Edge: Olympic–for its size and variety of ecosystems
Home to the massive granite peaks, huge waterfalls and some of the largest living things on earth (ancient giant sequoias), Yosemite is a paradise for any outdoor lover…but especially climbers. Many spend days shimmying up the sheer faces of towering granite cliffs like El Capitan, Half Dome and Mt. Watkins, taking in views of Yosemite Valley from a rare and dizzying vantage point.
Called Africas Yosemite by Alpinist, the pristine granite peaks here attract many European athletes who take on mountains such as the Tsaranoro Massif, an impressive, 2,600-foot climb. If you dont want to tackle big walls, you can also hike, backpack, camp and see incredible wildlife. That's actually our way of saying you can see lemursboatloads of them. Ring-tailed lemurs, red-bellied lemurs and golden bamboo lemurs are just a few of the endemic species that thrive in one of the most biologically rich places in all of Madagascar.
Edge: Andringitra–for the lemurs
The jagged Tetons seem to rear up here, soaring well over a mile above the plains to a lofty height of 13,775 feet. As such, they were a famous landmark for early western—and, apparently, lovesick (tétons is French for "breasts")—fur trappers and mountain men. Today, the park is an ideal spot for hiking, backpacking, climbing and skiing, as well as fly fishing and float trips on the hallowed Snake River.
This lesser-known national park comprises a mountain range with three major massifs: Central, Eastern and Western. Although smaller in scale than the Tetons (the highest peak is 8,694 feet tall), the area offers many similar activities. The limestone peaks attract climbers, backpackers bunk up in mountain huts throughout the park and fly fishermen catch salmon and trout. Though its name is certainly less colorful, Picos de Europe ("Peaks of Europe") does offer a couple of advantages the Tetons don't: spelunkers can explore some of the world's deepest caves, and the park is only a short drive from the sea.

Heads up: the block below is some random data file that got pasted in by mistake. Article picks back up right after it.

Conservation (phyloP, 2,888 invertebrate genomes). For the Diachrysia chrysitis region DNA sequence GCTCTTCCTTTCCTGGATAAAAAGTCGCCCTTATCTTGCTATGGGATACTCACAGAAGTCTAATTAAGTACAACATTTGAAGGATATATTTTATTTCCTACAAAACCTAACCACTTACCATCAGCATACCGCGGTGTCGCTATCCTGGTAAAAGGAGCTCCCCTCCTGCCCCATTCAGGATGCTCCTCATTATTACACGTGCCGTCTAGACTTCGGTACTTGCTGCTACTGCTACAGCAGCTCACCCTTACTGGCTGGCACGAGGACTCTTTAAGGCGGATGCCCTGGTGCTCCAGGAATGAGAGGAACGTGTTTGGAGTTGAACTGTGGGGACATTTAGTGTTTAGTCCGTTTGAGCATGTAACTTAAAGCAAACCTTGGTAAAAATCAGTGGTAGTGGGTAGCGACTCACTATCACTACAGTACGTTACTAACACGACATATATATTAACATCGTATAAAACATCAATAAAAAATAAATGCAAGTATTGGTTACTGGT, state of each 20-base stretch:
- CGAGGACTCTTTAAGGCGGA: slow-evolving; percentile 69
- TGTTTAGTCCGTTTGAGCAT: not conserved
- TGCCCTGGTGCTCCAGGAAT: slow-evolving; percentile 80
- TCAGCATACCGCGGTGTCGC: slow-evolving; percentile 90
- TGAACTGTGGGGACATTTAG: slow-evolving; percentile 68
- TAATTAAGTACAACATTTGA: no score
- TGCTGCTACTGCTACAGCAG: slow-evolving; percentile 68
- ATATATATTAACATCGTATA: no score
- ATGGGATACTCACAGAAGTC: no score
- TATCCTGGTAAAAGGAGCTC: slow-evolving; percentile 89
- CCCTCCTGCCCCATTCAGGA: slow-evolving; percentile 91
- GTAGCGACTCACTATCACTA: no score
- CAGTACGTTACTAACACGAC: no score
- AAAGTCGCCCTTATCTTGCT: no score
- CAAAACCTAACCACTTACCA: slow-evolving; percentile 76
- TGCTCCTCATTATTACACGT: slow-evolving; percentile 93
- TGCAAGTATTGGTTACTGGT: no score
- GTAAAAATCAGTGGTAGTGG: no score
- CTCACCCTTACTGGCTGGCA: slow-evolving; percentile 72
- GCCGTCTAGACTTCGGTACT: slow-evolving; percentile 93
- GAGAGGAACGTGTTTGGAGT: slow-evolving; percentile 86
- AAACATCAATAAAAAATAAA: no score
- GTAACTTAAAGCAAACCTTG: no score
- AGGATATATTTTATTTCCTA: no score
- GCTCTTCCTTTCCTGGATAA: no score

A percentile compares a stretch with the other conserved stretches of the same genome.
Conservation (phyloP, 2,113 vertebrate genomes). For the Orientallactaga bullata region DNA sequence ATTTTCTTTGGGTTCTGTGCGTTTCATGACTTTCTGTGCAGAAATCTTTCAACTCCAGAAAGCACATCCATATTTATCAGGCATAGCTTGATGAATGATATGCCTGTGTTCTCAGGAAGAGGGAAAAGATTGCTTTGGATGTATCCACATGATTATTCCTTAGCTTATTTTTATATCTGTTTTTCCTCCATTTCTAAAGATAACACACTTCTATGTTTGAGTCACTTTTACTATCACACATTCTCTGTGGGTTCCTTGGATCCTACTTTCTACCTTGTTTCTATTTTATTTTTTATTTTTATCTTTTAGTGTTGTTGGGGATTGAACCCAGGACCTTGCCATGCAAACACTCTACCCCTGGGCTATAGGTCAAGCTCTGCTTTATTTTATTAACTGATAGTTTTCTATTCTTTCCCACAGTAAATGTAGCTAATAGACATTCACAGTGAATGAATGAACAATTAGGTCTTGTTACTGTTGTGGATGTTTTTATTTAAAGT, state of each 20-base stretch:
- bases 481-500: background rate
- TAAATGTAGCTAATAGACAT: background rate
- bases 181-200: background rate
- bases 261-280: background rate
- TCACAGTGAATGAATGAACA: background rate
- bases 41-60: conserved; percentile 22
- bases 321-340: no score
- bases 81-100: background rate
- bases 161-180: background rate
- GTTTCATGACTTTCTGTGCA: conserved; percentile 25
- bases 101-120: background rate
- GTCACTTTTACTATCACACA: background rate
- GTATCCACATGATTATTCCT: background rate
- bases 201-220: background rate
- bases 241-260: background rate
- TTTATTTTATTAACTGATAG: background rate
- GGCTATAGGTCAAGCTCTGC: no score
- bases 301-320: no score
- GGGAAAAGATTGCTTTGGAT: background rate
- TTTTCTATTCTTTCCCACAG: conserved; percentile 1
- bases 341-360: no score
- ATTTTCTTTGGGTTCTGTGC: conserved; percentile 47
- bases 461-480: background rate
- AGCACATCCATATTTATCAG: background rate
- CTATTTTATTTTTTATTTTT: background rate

Edge: Picos de Europa–who doesn't want deep caves and the seashore in the mix?
Zion is world-renowned the huge, reddish-tan sandstone cliffs that make up the walls of Zion and Kolob Canyons. Cut into the desert by the Virgin River and Taylor and Le Verkin creeks, these canyons and their myriad tributary creeks harbor narrow slot canyons and fantastical rock formations—such as Angel's Landing and The Three Patriarchs—that are ripe for exploration by adventurous, prepared hikers.
This is sort of what Zion would look like if you dropped it into a temperate climate. Gorgeous sandstone formationsincluding Pravcicka Brana, the largest natural stone bridge on the European continentand narrow canyons are set among lush woodlands, forested mountainsides and, not far off, the very trappings of European society. There are plenty of trails to hike, where water and heat aren't concerns. With all the amazing rock at Ceske, its no surprise the area has a long tradition of climbing, though it's closely regulated.
Edge: Zion—it takes more experience to head into this backcountry, but the hot desert air allows the fantastically colorful sandstone to stand on its own, bare from the intrusion of major plant life
This protected area in New Mexico is home to 117 caves, but the most popular is Carlsbad Cavern itself. The limestone Big Room in this cave is almost 4,000 feet long, 625 feet wide, and 255 feet tall at its highest point. It's the third largest chamber in North America and the seventh largest in the world.
This park protects one of the world's largest karst regions and is home to 300 caves and grottoes—only 20 of which have been surveyed by Vietnamese and British scientists. You can embark on professionally-guided explorations of these caves on foot, or even by boat (yeah, they're that big). Thien Duong Cave, or Paradise Cave (pictured here) is more than 19 miles long and upwards of 328 feet high in some places. Boom.
Edge: Phong Nha-Ke Bang…boats in caves